Monday, May 2, 2016

A joyful loon update!

This blog post is a brief detour from my usual artsy post, to update a heartbreaking story about a loon that I shared on the blog here, almost two years ago, especially for those of you who are long-time regular readers of my blog.  Here' s a link to that former post.  At the time, I had encountered an injured loon, with fishing line and lure stuck in his neck and mouth, that seemed to be making it difficult for him to dive and therefore feed himself.

This weekend, I was kayaking at our lakeside camp ( the Adirondack term for a cottage or cabin or such), and I came across the loon pictured above and directly below.  These are crops of the the photos I took, as I wasn't able to get very close to the loon.  When I got home, I put the pics on my laptop.  I started zooming in and cropping the pics, and made an amazing discovery: this is THE SAME LOON as the one in my post from two years ago!!!  Take a close look at the neck in the pic directly below, and then compare it to the second of the two images below, which was taken two years ago and appeared in that former blog post.  While the new pic is not a great photo, you can see the fishing line and a swivel hook to a lure or some sort of weight on the line in exactly the same place.
 Here's another picture I shot this weekend.
While I am saddened that the bird has to live with this disability, it's clear he's found a way to adapt.  I noticed a very unusual fishing style, for example.  Generally, a loon will swivel his head around, and then dive down, coming up a few minutes later at some distance away.  This loon was lowering his head and neck, almost flattening himself against the water, before diving.  I couldn't imagine why, until I realized he was the loon with the injury.  I'm absolutely tickled to know he has survived and apparently thrived.  I've been asked, from time to time, if I knew what had happened to the loon, and I'm happy to be able to share this story with you.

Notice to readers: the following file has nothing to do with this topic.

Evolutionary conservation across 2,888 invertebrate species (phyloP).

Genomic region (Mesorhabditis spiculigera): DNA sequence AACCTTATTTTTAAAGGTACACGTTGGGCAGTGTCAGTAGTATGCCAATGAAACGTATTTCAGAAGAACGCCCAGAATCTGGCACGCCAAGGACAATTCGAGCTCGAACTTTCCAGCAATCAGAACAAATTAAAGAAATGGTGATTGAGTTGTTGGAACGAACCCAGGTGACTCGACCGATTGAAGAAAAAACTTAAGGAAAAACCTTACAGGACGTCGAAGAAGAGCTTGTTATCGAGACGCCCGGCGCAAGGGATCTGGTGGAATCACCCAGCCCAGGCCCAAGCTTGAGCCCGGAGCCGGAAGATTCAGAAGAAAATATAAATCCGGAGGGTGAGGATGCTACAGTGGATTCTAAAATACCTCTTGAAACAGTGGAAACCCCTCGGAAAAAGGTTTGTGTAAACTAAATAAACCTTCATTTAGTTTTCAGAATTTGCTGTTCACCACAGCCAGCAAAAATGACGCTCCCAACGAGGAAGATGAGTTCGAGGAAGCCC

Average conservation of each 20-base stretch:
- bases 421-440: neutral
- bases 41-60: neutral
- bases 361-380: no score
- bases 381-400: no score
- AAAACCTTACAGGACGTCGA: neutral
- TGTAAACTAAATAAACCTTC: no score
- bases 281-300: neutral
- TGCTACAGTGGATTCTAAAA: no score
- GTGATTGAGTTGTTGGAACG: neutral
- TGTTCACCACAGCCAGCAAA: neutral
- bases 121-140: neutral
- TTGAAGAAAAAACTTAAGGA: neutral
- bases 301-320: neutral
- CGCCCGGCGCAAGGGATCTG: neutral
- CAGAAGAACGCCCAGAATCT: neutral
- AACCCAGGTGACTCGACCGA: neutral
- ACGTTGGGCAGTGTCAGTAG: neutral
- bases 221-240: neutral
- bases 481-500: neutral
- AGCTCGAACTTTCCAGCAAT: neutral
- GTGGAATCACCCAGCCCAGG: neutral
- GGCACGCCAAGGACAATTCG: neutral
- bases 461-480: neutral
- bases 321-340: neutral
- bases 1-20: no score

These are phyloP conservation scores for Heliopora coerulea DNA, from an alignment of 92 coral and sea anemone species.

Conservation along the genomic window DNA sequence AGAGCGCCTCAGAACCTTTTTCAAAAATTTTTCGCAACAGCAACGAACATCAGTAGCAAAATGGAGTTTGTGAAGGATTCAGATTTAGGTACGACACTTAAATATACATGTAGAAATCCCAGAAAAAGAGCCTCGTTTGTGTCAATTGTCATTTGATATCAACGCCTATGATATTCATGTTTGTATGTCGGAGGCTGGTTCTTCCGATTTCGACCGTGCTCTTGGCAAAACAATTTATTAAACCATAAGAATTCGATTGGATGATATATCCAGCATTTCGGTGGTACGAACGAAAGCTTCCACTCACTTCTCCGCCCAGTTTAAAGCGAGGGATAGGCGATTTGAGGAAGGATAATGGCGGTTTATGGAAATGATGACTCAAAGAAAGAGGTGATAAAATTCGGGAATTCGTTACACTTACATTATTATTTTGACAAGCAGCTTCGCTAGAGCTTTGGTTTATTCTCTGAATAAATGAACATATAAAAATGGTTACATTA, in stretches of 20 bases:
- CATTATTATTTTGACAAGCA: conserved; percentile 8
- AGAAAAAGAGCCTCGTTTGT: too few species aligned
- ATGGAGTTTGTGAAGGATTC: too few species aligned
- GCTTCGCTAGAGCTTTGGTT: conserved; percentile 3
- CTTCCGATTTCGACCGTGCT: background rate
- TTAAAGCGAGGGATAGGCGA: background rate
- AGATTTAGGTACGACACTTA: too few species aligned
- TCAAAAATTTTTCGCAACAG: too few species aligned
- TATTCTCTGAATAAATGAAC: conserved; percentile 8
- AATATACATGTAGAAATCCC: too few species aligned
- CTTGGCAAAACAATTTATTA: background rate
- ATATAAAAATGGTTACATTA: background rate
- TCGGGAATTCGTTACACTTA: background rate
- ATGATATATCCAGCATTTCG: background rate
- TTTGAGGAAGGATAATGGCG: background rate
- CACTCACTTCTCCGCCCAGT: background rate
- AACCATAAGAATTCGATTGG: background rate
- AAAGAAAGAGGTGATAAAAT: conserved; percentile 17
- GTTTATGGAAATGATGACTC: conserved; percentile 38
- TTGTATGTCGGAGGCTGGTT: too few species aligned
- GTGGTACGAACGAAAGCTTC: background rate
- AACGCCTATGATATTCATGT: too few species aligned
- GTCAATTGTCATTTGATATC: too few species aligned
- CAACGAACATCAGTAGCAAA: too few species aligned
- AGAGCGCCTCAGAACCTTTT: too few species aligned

If you read my 2-year old blog post, you'll note that I feel a bond with this loon, so I'll be on the lookout for him as the season progresses.  Here's a view from my kayak, as I was on my way back to our "camp" from my little kayak sojourn.   The lake water is cold still, so I wore a spray skirt on my kayak, but the sun was out and it was a glorious day.
 As my husband was locking up the camp before we left, I took a little walk up the road and saw these unfurling fiddleheads.  I've never seen the fuzz on them, so luckily my husband was patient while I took a few minutes to snap these pictures.  I'm sure that even if I get back there in a few days, they will not look the same.
 And finally, a last look at the lake from our dock, which my husband just put back in the water for the season.  We are lucky to have this beautiful location just an easy 35-40 minute drive from our home. 

1 comment:

  1. Beautiful bird, lake, lady, and story! Love your art work with the children.